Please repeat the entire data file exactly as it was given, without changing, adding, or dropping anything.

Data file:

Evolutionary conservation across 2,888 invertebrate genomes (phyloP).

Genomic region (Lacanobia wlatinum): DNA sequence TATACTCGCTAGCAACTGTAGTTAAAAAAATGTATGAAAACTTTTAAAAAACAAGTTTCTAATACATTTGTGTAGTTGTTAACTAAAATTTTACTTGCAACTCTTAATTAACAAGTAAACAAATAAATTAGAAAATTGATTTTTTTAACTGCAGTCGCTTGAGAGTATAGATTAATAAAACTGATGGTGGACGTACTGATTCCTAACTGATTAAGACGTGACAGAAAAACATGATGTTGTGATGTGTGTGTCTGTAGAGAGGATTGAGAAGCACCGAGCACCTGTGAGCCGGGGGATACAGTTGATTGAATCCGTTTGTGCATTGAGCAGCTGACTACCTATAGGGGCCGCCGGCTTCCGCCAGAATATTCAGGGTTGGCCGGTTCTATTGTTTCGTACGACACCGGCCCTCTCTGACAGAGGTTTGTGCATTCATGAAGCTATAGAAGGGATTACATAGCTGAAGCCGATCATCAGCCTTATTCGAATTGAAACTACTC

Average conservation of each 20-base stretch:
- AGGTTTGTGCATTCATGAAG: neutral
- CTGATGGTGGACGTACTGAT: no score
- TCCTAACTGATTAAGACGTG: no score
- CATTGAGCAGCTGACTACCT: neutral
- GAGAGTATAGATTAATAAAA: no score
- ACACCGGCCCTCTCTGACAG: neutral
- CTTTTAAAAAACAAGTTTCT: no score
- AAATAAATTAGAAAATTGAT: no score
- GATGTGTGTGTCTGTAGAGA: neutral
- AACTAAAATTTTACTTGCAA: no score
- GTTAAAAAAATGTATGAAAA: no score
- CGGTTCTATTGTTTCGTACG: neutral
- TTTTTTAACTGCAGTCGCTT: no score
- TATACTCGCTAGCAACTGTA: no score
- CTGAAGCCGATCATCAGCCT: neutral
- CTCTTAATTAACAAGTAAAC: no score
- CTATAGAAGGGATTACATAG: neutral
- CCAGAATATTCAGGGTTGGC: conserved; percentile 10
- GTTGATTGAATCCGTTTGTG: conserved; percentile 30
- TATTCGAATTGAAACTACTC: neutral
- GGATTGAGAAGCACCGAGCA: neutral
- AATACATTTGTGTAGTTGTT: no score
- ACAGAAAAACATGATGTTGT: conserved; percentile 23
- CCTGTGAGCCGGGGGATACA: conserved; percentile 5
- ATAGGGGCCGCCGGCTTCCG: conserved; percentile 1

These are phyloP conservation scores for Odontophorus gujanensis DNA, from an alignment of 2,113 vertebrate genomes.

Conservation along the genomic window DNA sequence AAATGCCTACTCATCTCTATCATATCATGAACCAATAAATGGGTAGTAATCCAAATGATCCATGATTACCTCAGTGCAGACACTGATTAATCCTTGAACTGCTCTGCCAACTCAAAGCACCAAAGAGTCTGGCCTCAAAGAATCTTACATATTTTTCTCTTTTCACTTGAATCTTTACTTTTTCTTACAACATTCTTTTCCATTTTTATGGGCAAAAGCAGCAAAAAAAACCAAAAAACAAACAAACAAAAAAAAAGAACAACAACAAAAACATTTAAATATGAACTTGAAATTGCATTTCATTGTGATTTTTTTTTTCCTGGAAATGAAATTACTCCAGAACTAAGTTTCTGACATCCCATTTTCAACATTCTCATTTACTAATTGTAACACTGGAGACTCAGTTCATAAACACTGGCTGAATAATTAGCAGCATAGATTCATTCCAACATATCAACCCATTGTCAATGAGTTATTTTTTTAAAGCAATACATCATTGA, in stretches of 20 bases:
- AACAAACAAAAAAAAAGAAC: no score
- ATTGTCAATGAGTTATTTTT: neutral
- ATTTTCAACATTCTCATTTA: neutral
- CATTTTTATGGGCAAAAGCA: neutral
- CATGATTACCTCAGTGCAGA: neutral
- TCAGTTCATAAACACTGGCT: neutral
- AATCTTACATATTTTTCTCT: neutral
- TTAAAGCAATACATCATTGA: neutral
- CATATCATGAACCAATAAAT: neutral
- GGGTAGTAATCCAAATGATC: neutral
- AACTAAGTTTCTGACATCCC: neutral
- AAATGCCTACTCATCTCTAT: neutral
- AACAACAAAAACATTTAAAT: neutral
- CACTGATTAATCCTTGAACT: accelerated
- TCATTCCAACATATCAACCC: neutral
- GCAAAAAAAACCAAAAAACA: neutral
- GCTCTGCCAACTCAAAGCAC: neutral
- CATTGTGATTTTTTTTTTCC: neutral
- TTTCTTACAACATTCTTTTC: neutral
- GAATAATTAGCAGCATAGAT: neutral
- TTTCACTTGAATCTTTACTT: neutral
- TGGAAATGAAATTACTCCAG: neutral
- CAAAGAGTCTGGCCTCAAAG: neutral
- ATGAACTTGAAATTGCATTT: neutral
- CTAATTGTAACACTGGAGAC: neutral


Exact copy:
Evolutionary conservation across 2,888 invertebrate genomes (phyloP).

Genomic region (Lacanobia wlatinum): DNA sequence TATACTCGCTAGCAACTGTAGTTAAAAAAATGTATGAAAACTTTTAAAAAACAAGTTTCTAATACATTTGTGTAGTTGTTAACTAAAATTTTACTTGCAACTCTTAATTAACAAGTAAACAAATAAATTAGAAAATTGATTTTTTTAACTGCAGTCGCTTGAGAGTATAGATTAATAAAACTGATGGTGGACGTACTGATTCCTAACTGATTAAGACGTGACAGAAAAACATGATGTTGTGATGTGTGTGTCTGTAGAGAGGATTGAGAAGCACCGAGCACCTGTGAGCCGGGGGATACAGTTGATTGAATCCGTTTGTGCATTGAGCAGCTGACTACCTATAGGGGCCGCCGGCTTCCGCCAGAATATTCAGGGTTGGCCGGTTCTATTGTTTCGTACGACACCGGCCCTCTCTGACAGAGGTTTGTGCATTCATGAAGCTATAGAAGGGATTACATAGCTGAAGCCGATCATCAGCCTTATTCGAATTGAAACTACTC

Average conservation of each 20-base stretch:
- AGGTTTGTGCATTCATGAAG: neutral
- CTGATGGTGGACGTACTGAT: no score
- TCCTAACTGATTAAGACGTG: no score
- CATTGAGCAGCTGACTACCT: neutral
- GAGAGTATAGATTAATAAAA: no score
- ACACCGGCCCTCTCTGACAG: neutral
- CTTTTAAAAAACAAGTTTCT: no score
- AAATAAATTAGAAAATTGAT: no score
- GATGTGTGTGTCTGTAGAGA: neutral
- AACTAAAATTTTACTTGCAA: no score
- GTTAAAAAAATGTATGAAAA: no score
- CGGTTCTATTGTTTCGTACG: neutral
- TTTTTTAACTGCAGTCGCTT: no score
- TATACTCGCTAGCAACTGTA: no score
- CTGAAGCCGATCATCAGCCT: neutral
- CTCTTAATTAACAAGTAAAC: no score
- CTATAGAAGGGATTACATAG: neutral
- CCAGAATATTCAGGGTTGGC: conserved; percentile 10
- GTTGATTGAATCCGTTTGTG: conserved; percentile 30
- TATTCGAATTGAAACTACTC: neutral
- GGATTGAGAAGCACCGAGCA: neutral
- AATACATTTGTGTAGTTGTT: no score
- ACAGAAAAACATGATGTTGT: conserved; percentile 23
- CCTGTGAGCCGGGGGATACA: conserved; percentile 5
- ATAGGGGCCGCCGGCTTCCG: conserved; percentile 1

These are phyloP conservation scores for Odontophorus gujanensis DNA, from an alignment of 2,113 vertebrate genomes.

Conservation along the genomic window DNA sequence AAATGCCTACTCATCTCTATCATATCATGAACCAATAAATGGGTAGTAATCCAAATGATCCATGATTACCTCAGTGCAGACACTGATTAATCCTTGAACTGCTCTGCCAACTCAAAGCACCAAAGAGTCTGGCCTCAAAGAATCTTACATATTTTTCTCTTTTCACTTGAATCTTTACTTTTTCTTACAACATTCTTTTCCATTTTTATGGGCAAAAGCAGCAAAAAAAACCAAAAAACAAACAAACAAAAAAAAAGAACAACAACAAAAACATTTAAATATGAACTTGAAATTGCATTTCATTGTGATTTTTTTTTTCCTGGAAATGAAATTACTCCAGAACTAAGTTTCTGACATCCCATTTTCAACATTCTCATTTACTAATTGTAACACTGGAGACTCAGTTCATAAACACTGGCTGAATAATTAGCAGCATAGATTCATTCCAACATATCAACCCATTGTCAATGAGTTATTTTTTTAAAGCAATACATCATTGA, in stretches of 20 bases:
- AACAAACAAAAAAAAAGAAC: no score
- ATTGTCAATGAGTTATTTTT: neutral
- ATTTTCAACATTCTCATTTA: neutral
- CATTTTTATGGGCAAAAGCA: neutral
- CATGATTACCTCAGTGCAGA: neutral
- TCAGTTCATAAACACTGGCT: neutral
- AATCTTACATATTTTTCTCT: neutral
- TTAAAGCAATACATCATTGA: neutral
- CATATCATGAACCAATAAAT: neutral
- GGGTAGTAATCCAAATGATC: neutral
- AACTAAGTTTCTGACATCCC: neutral
- AAATGCCTACTCATCTCTAT: neutral
- AACAACAAAAACATTTAAAT: neutral
- CACTGATTAATCCTTGAACT: accelerated
- TCATTCCAACATATCAACCC: neutral
- GCAAAAAAAACCAAAAAACA: neutral
- GCTCTGCCAACTCAAAGCAC: neutral
- CATTGTGATTTTTTTTTTCC: neutral
- TTTCTTACAACATTCTTTTC: neutral
- GAATAATTAGCAGCATAGAT: neutral
- TTTCACTTGAATCTTTACTT: neutral
- TGGAAATGAAATTACTCCAG: neutral
- CAAAGAGTCTGGCCTCAAAG: neutral
- ATGAACTTGAAATTGCATTT: neutral
- CTAATTGTAACACTGGAGAC: neutral